For the aerospace industry, an AIAC survey released last June found that more than 95% of its members are operating at a fraction of their full capacity or have shut down altogether. More than half (60%) laid off workers and 76% plan to do so over the next six months. Overall, the AIAC members expect sales to decline by 40% in 2020.

” As the two sectors are linked, the paralysis of air transport has significant impacts on aerospace” says the spokesperson of the Machinists’ Union. The current situation is putting enormous pressure on the Canadian aerospace sector. Not only are carriers not scrambling to place orders, but they are in no hurry to take possession of existing orders and it could become dangerous if they defer orders. The worst is to be expected in the coming months if the Trudeau government is not proactive. »

Elsewhere in the world, many countries have already made considerable efforts to support air transport and aerospace.
“We need an emergency plan to get through the crisis and plan for the after-COVID-19. Industry stakeholders need to be able to discuss this with federal elected officials in order for this plan to be effective. If we do nothing, what we lose will go elsewhere and not come back,” concludes David Chartrand.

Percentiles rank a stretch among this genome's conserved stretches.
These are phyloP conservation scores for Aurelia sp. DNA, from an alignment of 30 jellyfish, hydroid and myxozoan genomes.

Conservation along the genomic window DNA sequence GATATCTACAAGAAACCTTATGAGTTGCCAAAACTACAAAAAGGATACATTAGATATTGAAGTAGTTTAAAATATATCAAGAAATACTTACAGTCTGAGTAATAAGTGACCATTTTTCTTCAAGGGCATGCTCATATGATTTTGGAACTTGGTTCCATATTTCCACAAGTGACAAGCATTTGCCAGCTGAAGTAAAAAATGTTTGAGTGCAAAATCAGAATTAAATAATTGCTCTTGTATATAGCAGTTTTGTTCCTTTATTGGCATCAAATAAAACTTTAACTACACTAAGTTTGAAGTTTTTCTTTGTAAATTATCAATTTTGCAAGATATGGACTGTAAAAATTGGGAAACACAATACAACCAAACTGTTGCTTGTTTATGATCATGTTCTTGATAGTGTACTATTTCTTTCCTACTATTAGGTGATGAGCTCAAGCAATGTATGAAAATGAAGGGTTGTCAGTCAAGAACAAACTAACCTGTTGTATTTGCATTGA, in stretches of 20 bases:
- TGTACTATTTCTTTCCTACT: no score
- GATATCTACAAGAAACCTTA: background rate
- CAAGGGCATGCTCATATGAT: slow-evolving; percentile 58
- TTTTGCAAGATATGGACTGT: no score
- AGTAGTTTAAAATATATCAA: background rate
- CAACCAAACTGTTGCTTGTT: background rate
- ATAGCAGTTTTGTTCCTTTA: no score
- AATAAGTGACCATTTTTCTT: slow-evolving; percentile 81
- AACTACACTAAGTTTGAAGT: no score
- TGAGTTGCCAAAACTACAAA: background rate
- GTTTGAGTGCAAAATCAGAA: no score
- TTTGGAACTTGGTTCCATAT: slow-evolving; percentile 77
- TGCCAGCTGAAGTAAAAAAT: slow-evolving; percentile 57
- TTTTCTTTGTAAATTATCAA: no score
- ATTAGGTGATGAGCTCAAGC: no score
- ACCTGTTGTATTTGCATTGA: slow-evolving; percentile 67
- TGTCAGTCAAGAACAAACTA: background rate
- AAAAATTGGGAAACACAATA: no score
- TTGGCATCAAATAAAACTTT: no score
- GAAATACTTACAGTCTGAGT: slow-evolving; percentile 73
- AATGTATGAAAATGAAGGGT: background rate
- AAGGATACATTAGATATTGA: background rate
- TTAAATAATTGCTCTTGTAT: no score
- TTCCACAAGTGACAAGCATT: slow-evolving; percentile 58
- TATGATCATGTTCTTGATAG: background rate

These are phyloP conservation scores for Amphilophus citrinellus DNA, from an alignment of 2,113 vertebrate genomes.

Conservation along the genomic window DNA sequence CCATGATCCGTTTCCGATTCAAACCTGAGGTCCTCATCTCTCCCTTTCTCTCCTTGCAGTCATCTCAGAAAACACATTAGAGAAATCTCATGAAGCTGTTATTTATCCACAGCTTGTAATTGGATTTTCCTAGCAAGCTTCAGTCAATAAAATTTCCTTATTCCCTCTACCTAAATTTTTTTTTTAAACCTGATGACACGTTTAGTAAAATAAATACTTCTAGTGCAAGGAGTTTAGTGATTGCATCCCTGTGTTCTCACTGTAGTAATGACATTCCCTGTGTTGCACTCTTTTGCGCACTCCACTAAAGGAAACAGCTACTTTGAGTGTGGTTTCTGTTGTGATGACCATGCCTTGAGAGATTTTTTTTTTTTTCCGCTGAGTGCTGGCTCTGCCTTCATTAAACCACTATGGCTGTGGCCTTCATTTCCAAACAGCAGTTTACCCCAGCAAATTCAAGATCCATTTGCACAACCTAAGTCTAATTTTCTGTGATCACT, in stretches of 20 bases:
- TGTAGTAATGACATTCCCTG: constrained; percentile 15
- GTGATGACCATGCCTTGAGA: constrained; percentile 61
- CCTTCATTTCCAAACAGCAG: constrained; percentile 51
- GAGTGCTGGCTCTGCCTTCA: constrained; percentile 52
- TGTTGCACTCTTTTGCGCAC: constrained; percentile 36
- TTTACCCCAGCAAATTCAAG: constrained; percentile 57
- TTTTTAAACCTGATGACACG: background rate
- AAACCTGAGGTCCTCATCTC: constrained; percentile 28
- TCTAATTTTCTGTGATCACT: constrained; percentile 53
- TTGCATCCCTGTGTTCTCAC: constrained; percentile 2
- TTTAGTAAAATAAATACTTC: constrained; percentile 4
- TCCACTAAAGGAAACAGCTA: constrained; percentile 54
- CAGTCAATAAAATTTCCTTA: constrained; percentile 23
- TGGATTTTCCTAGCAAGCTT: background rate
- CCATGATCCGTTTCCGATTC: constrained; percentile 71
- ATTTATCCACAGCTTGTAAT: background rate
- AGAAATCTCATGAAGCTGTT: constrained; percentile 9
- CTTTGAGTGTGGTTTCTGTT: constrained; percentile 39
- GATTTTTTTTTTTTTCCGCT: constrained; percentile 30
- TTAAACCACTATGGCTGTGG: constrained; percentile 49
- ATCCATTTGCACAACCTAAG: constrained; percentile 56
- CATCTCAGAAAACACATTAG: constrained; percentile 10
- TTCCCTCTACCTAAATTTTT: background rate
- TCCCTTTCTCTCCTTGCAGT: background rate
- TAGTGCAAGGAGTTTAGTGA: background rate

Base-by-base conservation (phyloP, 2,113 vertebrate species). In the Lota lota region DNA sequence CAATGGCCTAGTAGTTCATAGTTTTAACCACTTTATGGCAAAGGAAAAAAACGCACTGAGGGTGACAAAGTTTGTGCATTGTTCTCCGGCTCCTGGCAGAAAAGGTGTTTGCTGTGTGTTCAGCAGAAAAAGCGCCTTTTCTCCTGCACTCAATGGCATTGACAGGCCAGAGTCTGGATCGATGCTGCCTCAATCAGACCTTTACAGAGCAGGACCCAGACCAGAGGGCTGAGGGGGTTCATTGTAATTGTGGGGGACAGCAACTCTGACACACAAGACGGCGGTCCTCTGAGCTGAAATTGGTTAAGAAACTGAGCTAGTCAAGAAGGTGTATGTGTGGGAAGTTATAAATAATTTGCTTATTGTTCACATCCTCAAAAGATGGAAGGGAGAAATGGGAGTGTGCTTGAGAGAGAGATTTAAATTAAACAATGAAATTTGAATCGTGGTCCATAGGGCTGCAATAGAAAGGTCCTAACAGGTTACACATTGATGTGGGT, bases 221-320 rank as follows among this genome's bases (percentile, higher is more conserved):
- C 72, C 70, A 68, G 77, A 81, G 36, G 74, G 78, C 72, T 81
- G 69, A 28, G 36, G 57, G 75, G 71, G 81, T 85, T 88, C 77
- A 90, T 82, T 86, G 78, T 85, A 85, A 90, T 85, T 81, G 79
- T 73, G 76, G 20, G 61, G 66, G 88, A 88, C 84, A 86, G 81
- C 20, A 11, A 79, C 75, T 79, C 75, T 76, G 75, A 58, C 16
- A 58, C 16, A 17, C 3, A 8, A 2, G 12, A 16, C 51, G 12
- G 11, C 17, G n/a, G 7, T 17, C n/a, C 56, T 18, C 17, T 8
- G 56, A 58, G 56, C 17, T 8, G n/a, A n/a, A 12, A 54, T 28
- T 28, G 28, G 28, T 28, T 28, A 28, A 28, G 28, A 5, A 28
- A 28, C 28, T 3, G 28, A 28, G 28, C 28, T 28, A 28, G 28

The Quebec government is already in action

Aware that aerospace is a strategic economic sector, the Quebec government announced last May that it would update Quebec’s aerospace strategy and that industry players would be consulted. Representatives of the Machinists’ Union will participate in the consultations.

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David Chartrand
Coordonnateur Québécois
Quebec Coordinator
Bur: 514-956-1578 | Cell: 514-231-9100
Courriel: dchartrand@iamaw.org
Site web: http://www.iamaw.ca

Association Internationale des Machinistes et des travailleurs de l’Aérospatiale